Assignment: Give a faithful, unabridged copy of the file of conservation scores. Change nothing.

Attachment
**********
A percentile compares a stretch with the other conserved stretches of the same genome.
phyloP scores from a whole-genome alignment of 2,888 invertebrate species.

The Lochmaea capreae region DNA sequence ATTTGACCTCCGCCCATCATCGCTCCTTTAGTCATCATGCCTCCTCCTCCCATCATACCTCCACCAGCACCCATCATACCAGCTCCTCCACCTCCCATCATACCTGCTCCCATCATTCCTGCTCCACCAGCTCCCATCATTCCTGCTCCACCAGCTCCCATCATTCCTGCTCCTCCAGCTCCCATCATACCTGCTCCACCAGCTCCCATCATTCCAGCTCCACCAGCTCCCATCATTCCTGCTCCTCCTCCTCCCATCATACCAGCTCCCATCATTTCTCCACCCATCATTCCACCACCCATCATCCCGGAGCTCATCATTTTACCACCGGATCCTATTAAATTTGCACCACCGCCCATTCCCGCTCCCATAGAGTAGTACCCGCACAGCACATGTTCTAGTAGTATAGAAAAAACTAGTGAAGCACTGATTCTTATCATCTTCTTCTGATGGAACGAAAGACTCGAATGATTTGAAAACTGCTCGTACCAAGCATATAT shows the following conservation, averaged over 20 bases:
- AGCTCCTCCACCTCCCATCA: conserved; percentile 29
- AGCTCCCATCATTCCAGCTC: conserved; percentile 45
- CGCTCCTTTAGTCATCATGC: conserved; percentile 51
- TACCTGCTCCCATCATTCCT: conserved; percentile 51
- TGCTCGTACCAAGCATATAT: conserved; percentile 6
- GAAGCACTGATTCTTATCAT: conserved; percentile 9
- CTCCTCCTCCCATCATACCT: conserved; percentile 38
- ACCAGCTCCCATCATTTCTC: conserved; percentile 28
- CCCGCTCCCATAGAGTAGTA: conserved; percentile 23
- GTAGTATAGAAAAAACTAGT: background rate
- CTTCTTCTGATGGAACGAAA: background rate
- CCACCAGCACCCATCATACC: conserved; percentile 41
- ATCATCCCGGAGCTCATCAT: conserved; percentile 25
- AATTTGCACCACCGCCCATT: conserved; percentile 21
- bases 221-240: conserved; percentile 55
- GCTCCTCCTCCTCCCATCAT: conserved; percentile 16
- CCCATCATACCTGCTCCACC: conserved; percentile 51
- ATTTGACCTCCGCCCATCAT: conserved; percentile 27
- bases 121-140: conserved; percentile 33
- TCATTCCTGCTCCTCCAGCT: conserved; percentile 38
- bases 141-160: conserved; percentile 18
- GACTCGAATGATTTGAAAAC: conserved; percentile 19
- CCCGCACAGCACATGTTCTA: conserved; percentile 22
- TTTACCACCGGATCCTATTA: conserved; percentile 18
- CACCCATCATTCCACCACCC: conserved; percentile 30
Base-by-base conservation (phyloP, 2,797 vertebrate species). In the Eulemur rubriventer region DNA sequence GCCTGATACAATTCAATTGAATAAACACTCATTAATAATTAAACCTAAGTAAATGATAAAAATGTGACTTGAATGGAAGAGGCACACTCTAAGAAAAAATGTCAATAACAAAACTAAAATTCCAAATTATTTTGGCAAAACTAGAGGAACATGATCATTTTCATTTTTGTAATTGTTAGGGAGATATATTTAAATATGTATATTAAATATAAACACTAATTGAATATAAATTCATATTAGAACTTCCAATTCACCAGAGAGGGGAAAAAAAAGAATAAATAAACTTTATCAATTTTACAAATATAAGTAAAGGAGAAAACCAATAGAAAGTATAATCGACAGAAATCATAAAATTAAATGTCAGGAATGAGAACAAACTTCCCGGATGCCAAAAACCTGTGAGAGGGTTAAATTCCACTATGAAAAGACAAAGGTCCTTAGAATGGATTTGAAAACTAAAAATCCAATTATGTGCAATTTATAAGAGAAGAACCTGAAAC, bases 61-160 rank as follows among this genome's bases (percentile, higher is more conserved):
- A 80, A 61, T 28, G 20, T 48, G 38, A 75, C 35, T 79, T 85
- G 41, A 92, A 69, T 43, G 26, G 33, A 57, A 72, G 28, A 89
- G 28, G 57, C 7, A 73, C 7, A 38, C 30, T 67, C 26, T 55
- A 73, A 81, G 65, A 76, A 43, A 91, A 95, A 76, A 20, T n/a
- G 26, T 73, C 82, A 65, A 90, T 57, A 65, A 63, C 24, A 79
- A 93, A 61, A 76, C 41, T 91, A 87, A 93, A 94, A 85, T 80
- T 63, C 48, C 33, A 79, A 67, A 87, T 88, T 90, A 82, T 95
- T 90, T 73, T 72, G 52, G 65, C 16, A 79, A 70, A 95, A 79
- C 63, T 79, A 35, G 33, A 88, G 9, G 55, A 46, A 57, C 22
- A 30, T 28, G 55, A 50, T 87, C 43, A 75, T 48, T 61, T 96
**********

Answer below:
A percentile compares a stretch with the other conserved stretches of the same genome.
phyloP scores from a whole-genome alignment of 2,888 invertebrate species.

The Lochmaea capreae region DNA sequence ATTTGACCTCCGCCCATCATCGCTCCTTTAGTCATCATGCCTCCTCCTCCCATCATACCTCCACCAGCACCCATCATACCAGCTCCTCCACCTCCCATCATACCTGCTCCCATCATTCCTGCTCCACCAGCTCCCATCATTCCTGCTCCACCAGCTCCCATCATTCCTGCTCCTCCAGCTCCCATCATACCTGCTCCACCAGCTCCCATCATTCCAGCTCCACCAGCTCCCATCATTCCTGCTCCTCCTCCTCCCATCATACCAGCTCCCATCATTTCTCCACCCATCATTCCACCACCCATCATCCCGGAGCTCATCATTTTACCACCGGATCCTATTAAATTTGCACCACCGCCCATTCCCGCTCCCATAGAGTAGTACCCGCACAGCACATGTTCTAGTAGTATAGAAAAAACTAGTGAAGCACTGATTCTTATCATCTTCTTCTGATGGAACGAAAGACTCGAATGATTTGAAAACTGCTCGTACCAAGCATATAT shows the following conservation, averaged over 20 bases:
- AGCTCCTCCACCTCCCATCA: conserved; percentile 29
- AGCTCCCATCATTCCAGCTC: conserved; percentile 45
- CGCTCCTTTAGTCATCATGC: conserved; percentile 51
- TACCTGCTCCCATCATTCCT: conserved; percentile 51
- TGCTCGTACCAAGCATATAT: conserved; percentile 6
- GAAGCACTGATTCTTATCAT: conserved; percentile 9
- CTCCTCCTCCCATCATACCT: conserved; percentile 38
- ACCAGCTCCCATCATTTCTC: conserved; percentile 28
- CCCGCTCCCATAGAGTAGTA: conserved; percentile 23
- GTAGTATAGAAAAAACTAGT: background rate
- CTTCTTCTGATGGAACGAAA: background rate
- CCACCAGCACCCATCATACC: conserved; percentile 41
- ATCATCCCGGAGCTCATCAT: conserved; percentile 25
- AATTTGCACCACCGCCCATT: conserved; percentile 21
- bases 221-240: conserved; percentile 55
- GCTCCTCCTCCTCCCATCAT: conserved; percentile 16
- CCCATCATACCTGCTCCACC: conserved; percentile 51
- ATTTGACCTCCGCCCATCAT: conserved; percentile 27
- bases 121-140: conserved; percentile 33
- TCATTCCTGCTCCTCCAGCT: conserved; percentile 38
- bases 141-160: conserved; percentile 18
- GACTCGAATGATTTGAAAAC: conserved; percentile 19
- CCCGCACAGCACATGTTCTA: conserved; percentile 22
- TTTACCACCGGATCCTATTA: conserved; percentile 18
- CACCCATCATTCCACCACCC: conserved; percentile 30
Base-by-base conservation (phyloP, 2,797 vertebrate species). In the Eulemur rubriventer region DNA sequence GCCTGATACAATTCAATTGAATAAACACTCATTAATAATTAAACCTAAGTAAATGATAAAAATGTGACTTGAATGGAAGAGGCACACTCTAAGAAAAAATGTCAATAACAAAACTAAAATTCCAAATTATTTTGGCAAAACTAGAGGAACATGATCATTTTCATTTTTGTAATTGTTAGGGAGATATATTTAAATATGTATATTAAATATAAACACTAATTGAATATAAATTCATATTAGAACTTCCAATTCACCAGAGAGGGGAAAAAAAAGAATAAATAAACTTTATCAATTTTACAAATATAAGTAAAGGAGAAAACCAATAGAAAGTATAATCGACAGAAATCATAAAATTAAATGTCAGGAATGAGAACAAACTTCCCGGATGCCAAAAACCTGTGAGAGGGTTAAATTCCACTATGAAAAGACAAAGGTCCTTAGAATGGATTTGAAAACTAAAAATCCAATTATGTGCAATTTATAAGAGAAGAACCTGAAAC, bases 61-160 rank as follows among this genome's bases (percentile, higher is more conserved):
- A 80, A 61, T 28, G 20, T 48, G 38, A 75, C 35, T 79, T 85
- G 41, A 92, A 69, T 43, G 26, G 33, A 57, A 72, G 28, A 89
- G 28, G 57, C 7, A 73, C 7, A 38, C 30, T 67, C 26, T 55
- A 73, A 81, G 65, A 76, A 43, A 91, A 95, A 76, A 20, T n/a
- G 26, T 73, C 82, A 65, A 90, T 57, A 65, A 63, C 24, A 79
- A 93, A 61, A 76, C 41, T 91, A 87, A 93, A 94, A 85, T 80
- T 63, C 48, C 33, A 79, A 67, A 87, T 88, T 90, A 82, T 95
- T 90, T 73, T 72, G 52, G 65, C 16, A 79, A 70, A 95, A 79
- C 63, T 79, A 35, G 33, A 88, G 9, G 55, A 46, A 57, C 22
- A 30, T 28, G 55, A 50, T 87, C 43, A 75, T 48, T 61, T 96